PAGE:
Presently, an agreement between the two states prohibits use of boat motors larger than 10 horsepower. Pennsylvania this past spring embarked on a pilot program that increased horsepower limits from 10 to 18 at six state parks. They are: Lake Marburg, Codorus State Park, York County; Lake Wilhelm, Maurice K. Goddard State Park, Mercer County; Lake Arthur, Moraine State Park, Butler County; Lake Nockamixon, Nockamixon State Park, Bucks County; Glendale Lake, Prince Gallitzin State Park, Cambria County; and Yellow Creek Lake, Yellow Creek State Park, Indiana County.
With the exception of Yellow Creek, all lakes involved in Pennsylvania’s pilot program are larger than 1,000 acres.
At Pymatuning Lake, officials from both states now are considering an increase in horsepower limits above 10 horsepower. The purpose of any increase in horsepower would be to improve safety for boaters traveling the lake during stormy weather or windy conditions. There is no interest in changing the character of the recreational experience at Pymatuning by allowing high horsepower boats.
Boaters are reminded that should horsepower changes be recommended and approved by both states, the effective date would not occur prior to joint action by both Ohio and Pennsylvania legislators. In the meantime, the 10 horsepower maximum limit would remain in effect.
Both Ohio and Pennsylvania are requesting public comment on the proposed horsepower increase. Persons wishing to express views in favor or against any change are invited attend the meeting, or submit written comments, no later than Nov. 29, to: Pymatuning State Park, Attn: Horsepower Limits, 2660 Williamsfield Road, Jamestown, PA 16134.
For more information on boating and other features at Pennsylvania's State parks, call 1-888-PA-PARKS; or visit DCNR's web site through the PA PowerPort at www.state.pa.us, PA Keyword: “state parks.”
For details on boating regulations, safety classes, public access areas and registering watercraft, visit the Fish and Boat Commission's web site at www.fish.state.pa.us.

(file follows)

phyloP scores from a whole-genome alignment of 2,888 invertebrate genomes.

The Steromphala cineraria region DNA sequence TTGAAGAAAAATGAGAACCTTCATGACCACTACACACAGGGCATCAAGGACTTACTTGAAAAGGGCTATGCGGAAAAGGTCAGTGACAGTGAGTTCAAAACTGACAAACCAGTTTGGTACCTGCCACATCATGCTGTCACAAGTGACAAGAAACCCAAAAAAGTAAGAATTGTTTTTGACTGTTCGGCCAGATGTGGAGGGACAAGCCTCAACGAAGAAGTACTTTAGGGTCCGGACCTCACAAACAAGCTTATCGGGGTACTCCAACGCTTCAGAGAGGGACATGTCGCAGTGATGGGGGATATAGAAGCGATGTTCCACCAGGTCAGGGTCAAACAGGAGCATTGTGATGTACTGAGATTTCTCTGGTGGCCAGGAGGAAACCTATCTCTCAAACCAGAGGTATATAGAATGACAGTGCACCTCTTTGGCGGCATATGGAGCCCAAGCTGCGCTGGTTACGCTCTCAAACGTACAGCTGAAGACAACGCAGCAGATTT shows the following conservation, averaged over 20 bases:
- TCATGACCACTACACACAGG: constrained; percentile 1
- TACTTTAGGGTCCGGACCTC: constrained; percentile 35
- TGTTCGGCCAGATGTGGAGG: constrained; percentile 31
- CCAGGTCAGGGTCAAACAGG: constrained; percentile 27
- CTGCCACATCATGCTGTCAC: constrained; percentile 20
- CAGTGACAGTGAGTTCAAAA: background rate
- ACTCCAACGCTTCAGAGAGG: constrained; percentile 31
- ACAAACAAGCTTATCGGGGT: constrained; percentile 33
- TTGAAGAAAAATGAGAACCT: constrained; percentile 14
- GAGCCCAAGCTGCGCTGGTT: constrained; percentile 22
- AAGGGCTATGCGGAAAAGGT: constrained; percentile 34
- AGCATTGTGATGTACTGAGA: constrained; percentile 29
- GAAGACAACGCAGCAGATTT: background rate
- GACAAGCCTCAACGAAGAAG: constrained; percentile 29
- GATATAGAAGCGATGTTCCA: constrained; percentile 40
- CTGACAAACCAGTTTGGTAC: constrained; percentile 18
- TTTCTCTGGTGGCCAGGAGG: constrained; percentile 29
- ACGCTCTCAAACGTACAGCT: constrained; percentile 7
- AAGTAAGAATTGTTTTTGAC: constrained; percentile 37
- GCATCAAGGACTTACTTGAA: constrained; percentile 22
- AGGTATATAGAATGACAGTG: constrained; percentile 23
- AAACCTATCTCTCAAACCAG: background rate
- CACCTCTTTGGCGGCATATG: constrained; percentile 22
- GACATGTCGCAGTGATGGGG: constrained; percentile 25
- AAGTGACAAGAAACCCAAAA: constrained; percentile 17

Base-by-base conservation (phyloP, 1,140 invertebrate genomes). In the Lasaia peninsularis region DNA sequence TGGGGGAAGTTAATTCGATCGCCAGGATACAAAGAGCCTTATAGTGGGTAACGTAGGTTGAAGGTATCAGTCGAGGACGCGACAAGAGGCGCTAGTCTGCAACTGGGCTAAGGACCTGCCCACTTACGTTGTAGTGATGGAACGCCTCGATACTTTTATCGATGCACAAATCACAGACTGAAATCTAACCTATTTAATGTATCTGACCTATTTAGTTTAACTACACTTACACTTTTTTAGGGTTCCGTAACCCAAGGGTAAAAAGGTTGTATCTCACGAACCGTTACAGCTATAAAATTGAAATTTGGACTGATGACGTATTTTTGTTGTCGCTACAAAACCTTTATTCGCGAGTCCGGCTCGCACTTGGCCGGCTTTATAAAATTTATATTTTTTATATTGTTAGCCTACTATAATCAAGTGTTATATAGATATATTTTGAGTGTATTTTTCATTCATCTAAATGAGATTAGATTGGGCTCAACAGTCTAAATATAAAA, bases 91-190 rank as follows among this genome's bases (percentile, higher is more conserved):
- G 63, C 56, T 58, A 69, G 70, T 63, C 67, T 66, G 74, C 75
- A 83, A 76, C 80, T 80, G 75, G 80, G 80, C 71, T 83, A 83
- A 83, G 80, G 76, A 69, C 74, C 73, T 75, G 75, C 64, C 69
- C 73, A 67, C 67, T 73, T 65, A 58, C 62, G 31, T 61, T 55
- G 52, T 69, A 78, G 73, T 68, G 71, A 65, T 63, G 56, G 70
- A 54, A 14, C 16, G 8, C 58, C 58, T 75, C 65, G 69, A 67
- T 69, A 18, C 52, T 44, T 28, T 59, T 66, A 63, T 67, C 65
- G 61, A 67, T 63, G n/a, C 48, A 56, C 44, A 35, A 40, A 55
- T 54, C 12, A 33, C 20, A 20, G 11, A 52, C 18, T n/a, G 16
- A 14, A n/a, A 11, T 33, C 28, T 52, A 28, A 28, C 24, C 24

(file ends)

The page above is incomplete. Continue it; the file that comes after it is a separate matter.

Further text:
Now is the time to start looking for boaters safety classes for the 2003 boating season. A new bill, Senate bill 463, has been approved making it mandatory for the safe boating class to be taken before you can operate a boat on Commonwealth waters, if you were born after January 1, 1982. Don't wait till spring to find a class this is something that you can take care of over the winter months. A copy of the entire press release is listed below.
On November 12, the Senate Game and Fisheries Committee approved legislation establishing a new mandatory boater education program for the Commonwealth.
Senate Bill 463 was sponsored by Senator Richard A. Kasunic with strong bipartisan co-sponsorship. The bill will, if enacted, require operators of most motorboats born after January 1, 1982, to complete a boating safety course and have a boating safety certificate before running their boats on Pennsylvania waters. The new requirement would take effect on January 1, 2003. Operators of unpowered boats and boats powered by motors less than 25 horsepower would not be required to get certificates. Senate Bill 463 provides for a $10 fee for issuance of a boating safety certificate, good for a lifetime, and a $5 certificate replacement fee.
"The Fish and Boat Commission knows that boater safety education works, and Senate Bill 463 is an important step forward," said Fish and Boat Commission Executive Director Peter A. Colangelo. "I want to thank Senator Kasunic, Chairman Ed Helfrick and the members of the Senate Game and Fisheries Committee for their persistence and foresight in pursuing this legislation," Colangelo added.
Nearly 200,000 Pennsylvanians already possess boating safety education certificates. Since 1999, when the Fish and Boat Commission required operators of personal watercraft to obtain certificates, about 115,000 certificates have been issued. "Many boaters have taken safety courses and obtained certificates in an effort to become better informed and safer boaters," noted John Simmons, Director of the Bureau of Boating and Education. "In fact, many of those taking courses were not doing so to meet requirements to operate personal watercraft such as jet skis, but in response to a sincere desire to become better boaters," Simmons added.
"The Fish and Boat Commission is confident that, if Senate Bill 463 becomes law, boaters who need to take courses and earn certificates will be able to do so before the 2003 boating season," Colangelo stated. "It's easier than ever to find and take a boating safety course. We offer distance learning and home study alternatives through the Internet and video courses, and many classroom boating courses are offered during the winter months," Colangelo concluded.
In order to become law, Senate Bill 463 will need to pass the State Senate and State House during the remaining days of the fall 2002 legislative session.